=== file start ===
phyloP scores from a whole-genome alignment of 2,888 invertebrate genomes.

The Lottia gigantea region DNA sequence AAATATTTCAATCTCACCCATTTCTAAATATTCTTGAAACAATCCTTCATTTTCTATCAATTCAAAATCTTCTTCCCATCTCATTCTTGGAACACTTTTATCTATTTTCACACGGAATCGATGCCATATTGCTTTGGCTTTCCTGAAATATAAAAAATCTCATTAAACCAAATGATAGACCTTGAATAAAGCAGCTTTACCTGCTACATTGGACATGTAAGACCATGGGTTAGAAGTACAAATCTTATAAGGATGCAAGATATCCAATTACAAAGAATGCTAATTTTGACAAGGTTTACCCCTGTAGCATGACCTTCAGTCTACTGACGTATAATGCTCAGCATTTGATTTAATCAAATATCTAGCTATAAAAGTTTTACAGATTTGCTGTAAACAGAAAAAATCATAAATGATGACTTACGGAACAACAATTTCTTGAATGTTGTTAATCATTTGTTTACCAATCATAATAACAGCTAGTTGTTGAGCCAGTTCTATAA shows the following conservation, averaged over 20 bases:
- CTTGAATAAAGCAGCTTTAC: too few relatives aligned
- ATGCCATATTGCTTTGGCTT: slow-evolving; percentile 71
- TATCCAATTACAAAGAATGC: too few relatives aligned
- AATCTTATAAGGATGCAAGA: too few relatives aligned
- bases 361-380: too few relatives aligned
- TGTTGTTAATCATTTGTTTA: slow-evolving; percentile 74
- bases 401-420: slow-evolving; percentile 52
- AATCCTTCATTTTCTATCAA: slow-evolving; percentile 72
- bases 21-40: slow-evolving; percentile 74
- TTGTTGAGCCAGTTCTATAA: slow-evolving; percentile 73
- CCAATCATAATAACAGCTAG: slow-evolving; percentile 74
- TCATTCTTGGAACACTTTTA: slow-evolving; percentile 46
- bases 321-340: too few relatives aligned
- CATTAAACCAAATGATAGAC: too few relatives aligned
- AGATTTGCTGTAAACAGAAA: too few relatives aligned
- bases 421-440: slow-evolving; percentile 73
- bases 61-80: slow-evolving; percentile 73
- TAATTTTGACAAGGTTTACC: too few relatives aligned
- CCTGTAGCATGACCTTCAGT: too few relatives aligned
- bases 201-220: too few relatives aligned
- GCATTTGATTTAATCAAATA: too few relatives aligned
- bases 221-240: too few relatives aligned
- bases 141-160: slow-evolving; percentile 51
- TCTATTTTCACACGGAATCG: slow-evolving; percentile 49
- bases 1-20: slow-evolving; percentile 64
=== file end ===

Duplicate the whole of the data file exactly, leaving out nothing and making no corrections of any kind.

phyloP scores from a whole-genome alignment of 2,888 invertebrate genomes.

The Lottia gigantea region DNA sequence AAATATTTCAATCTCACCCATTTCTAAATATTCTTGAAACAATCCTTCATTTTCTATCAATTCAAAATCTTCTTCCCATCTCATTCTTGGAACACTTTTATCTATTTTCACACGGAATCGATGCCATATTGCTTTGGCTTTCCTGAAATATAAAAAATCTCATTAAACCAAATGATAGACCTTGAATAAAGCAGCTTTACCTGCTACATTGGACATGTAAGACCATGGGTTAGAAGTACAAATCTTATAAGGATGCAAGATATCCAATTACAAAGAATGCTAATTTTGACAAGGTTTACCCCTGTAGCATGACCTTCAGTCTACTGACGTATAATGCTCAGCATTTGATTTAATCAAATATCTAGCTATAAAAGTTTTACAGATTTGCTGTAAACAGAAAAAATCATAAATGATGACTTACGGAACAACAATTTCTTGAATGTTGTTAATCATTTGTTTACCAATCATAATAACAGCTAGTTGTTGAGCCAGTTCTATAA shows the following conservation, averaged over 20 bases:
- CTTGAATAAAGCAGCTTTAC: too few relatives aligned
- ATGCCATATTGCTTTGGCTT: slow-evolving; percentile 71
- TATCCAATTACAAAGAATGC: too few relatives aligned
- AATCTTATAAGGATGCAAGA: too few relatives aligned
- bases 361-380: too few relatives aligned
- TGTTGTTAATCATTTGTTTA: slow-evolving; percentile 74
- bases 401-420: slow-evolving; percentile 52
- AATCCTTCATTTTCTATCAA: slow-evolving; percentile 72
- bases 21-40: slow-evolving; percentile 74
- TTGTTGAGCCAGTTCTATAA: slow-evolving; percentile 73
- CCAATCATAATAACAGCTAG: slow-evolving; percentile 74
- TCATTCTTGGAACACTTTTA: slow-evolving; percentile 46
- bases 321-340: too few relatives aligned
- CATTAAACCAAATGATAGAC: too few relatives aligned
- AGATTTGCTGTAAACAGAAA: too few relatives aligned
- bases 421-440: slow-evolving; percentile 73
- bases 61-80: slow-evolving; percentile 73
- TAATTTTGACAAGGTTTACC: too few relatives aligned
- CCTGTAGCATGACCTTCAGT: too few relatives aligned
- bases 201-220: too few relatives aligned
- GCATTTGATTTAATCAAATA: too few relatives aligned
- bases 221-240: too few relatives aligned
- bases 141-160: slow-evolving; percentile 51
- TCTATTTTCACACGGAATCG: slow-evolving; percentile 49
- bases 1-20: slow-evolving; percentile 64